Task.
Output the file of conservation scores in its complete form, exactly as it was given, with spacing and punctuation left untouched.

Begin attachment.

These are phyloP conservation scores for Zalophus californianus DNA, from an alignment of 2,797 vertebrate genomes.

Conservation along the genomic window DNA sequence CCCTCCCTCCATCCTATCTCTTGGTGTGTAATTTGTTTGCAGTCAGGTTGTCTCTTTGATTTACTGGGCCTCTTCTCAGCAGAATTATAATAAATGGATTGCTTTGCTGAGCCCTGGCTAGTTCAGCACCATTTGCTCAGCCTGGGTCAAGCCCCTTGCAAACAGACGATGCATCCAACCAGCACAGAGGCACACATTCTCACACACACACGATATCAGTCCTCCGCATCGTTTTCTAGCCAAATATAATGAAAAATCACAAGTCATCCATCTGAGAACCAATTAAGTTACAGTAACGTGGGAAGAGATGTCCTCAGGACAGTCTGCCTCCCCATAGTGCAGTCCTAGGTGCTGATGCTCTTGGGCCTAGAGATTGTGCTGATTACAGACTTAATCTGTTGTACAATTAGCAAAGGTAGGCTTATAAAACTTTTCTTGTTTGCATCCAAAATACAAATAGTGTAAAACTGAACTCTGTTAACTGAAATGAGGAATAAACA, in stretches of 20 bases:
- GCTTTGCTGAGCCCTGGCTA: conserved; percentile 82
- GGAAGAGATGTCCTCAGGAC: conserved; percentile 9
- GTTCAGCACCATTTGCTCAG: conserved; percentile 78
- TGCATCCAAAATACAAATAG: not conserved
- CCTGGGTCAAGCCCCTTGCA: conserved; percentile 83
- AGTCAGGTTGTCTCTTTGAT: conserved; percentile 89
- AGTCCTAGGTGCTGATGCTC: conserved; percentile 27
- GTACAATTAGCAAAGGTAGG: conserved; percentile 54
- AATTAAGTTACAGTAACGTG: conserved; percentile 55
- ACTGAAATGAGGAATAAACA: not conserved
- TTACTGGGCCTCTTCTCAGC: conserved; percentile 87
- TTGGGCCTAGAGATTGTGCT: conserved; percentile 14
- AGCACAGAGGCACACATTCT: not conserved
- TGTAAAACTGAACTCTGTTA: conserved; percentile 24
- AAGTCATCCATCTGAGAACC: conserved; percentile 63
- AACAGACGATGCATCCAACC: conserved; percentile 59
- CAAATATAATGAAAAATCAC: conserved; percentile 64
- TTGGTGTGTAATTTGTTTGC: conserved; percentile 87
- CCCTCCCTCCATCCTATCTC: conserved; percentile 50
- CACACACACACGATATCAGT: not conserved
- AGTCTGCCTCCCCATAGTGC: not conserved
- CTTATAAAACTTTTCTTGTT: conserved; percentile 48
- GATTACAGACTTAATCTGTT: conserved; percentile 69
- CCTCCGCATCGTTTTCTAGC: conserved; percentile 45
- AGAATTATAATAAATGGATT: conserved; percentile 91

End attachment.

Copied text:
These are phyloP conservation scores for Zalophus californianus DNA, from an alignment of 2,797 vertebrate genomes.

Conservation along the genomic window DNA sequence CCCTCCCTCCATCCTATCTCTTGGTGTGTAATTTGTTTGCAGTCAGGTTGTCTCTTTGATTTACTGGGCCTCTTCTCAGCAGAATTATAATAAATGGATTGCTTTGCTGAGCCCTGGCTAGTTCAGCACCATTTGCTCAGCCTGGGTCAAGCCCCTTGCAAACAGACGATGCATCCAACCAGCACAGAGGCACACATTCTCACACACACACGATATCAGTCCTCCGCATCGTTTTCTAGCCAAATATAATGAAAAATCACAAGTCATCCATCTGAGAACCAATTAAGTTACAGTAACGTGGGAAGAGATGTCCTCAGGACAGTCTGCCTCCCCATAGTGCAGTCCTAGGTGCTGATGCTCTTGGGCCTAGAGATTGTGCTGATTACAGACTTAATCTGTTGTACAATTAGCAAAGGTAGGCTTATAAAACTTTTCTTGTTTGCATCCAAAATACAAATAGTGTAAAACTGAACTCTGTTAACTGAAATGAGGAATAAACA, in stretches of 20 bases:
- GCTTTGCTGAGCCCTGGCTA: conserved; percentile 82
- GGAAGAGATGTCCTCAGGAC: conserved; percentile 9
- GTTCAGCACCATTTGCTCAG: conserved; percentile 78
- TGCATCCAAAATACAAATAG: not conserved
- CCTGGGTCAAGCCCCTTGCA: conserved; percentile 83
- AGTCAGGTTGTCTCTTTGAT: conserved; percentile 89
- AGTCCTAGGTGCTGATGCTC: conserved; percentile 27
- GTACAATTAGCAAAGGTAGG: conserved; percentile 54
- AATTAAGTTACAGTAACGTG: conserved; percentile 55
- ACTGAAATGAGGAATAAACA: not conserved
- TTACTGGGCCTCTTCTCAGC: conserved; percentile 87
- TTGGGCCTAGAGATTGTGCT: conserved; percentile 14
- AGCACAGAGGCACACATTCT: not conserved
- TGTAAAACTGAACTCTGTTA: conserved; percentile 24
- AAGTCATCCATCTGAGAACC: conserved; percentile 63
- AACAGACGATGCATCCAACC: conserved; percentile 59
- CAAATATAATGAAAAATCAC: conserved; percentile 64
- TTGGTGTGTAATTTGTTTGC: conserved; percentile 87
- CCCTCCCTCCATCCTATCTC: conserved; percentile 50
- CACACACACACGATATCAGT: not conserved
- AGTCTGCCTCCCCATAGTGC: not conserved
- CTTATAAAACTTTTCTTGTT: conserved; percentile 48
- GATTACAGACTTAATCTGTT: conserved; percentile 69
- CCTCCGCATCGTTTTCTAGC: conserved; percentile 45
- AGAATTATAATAAATGGATT: conserved; percentile 91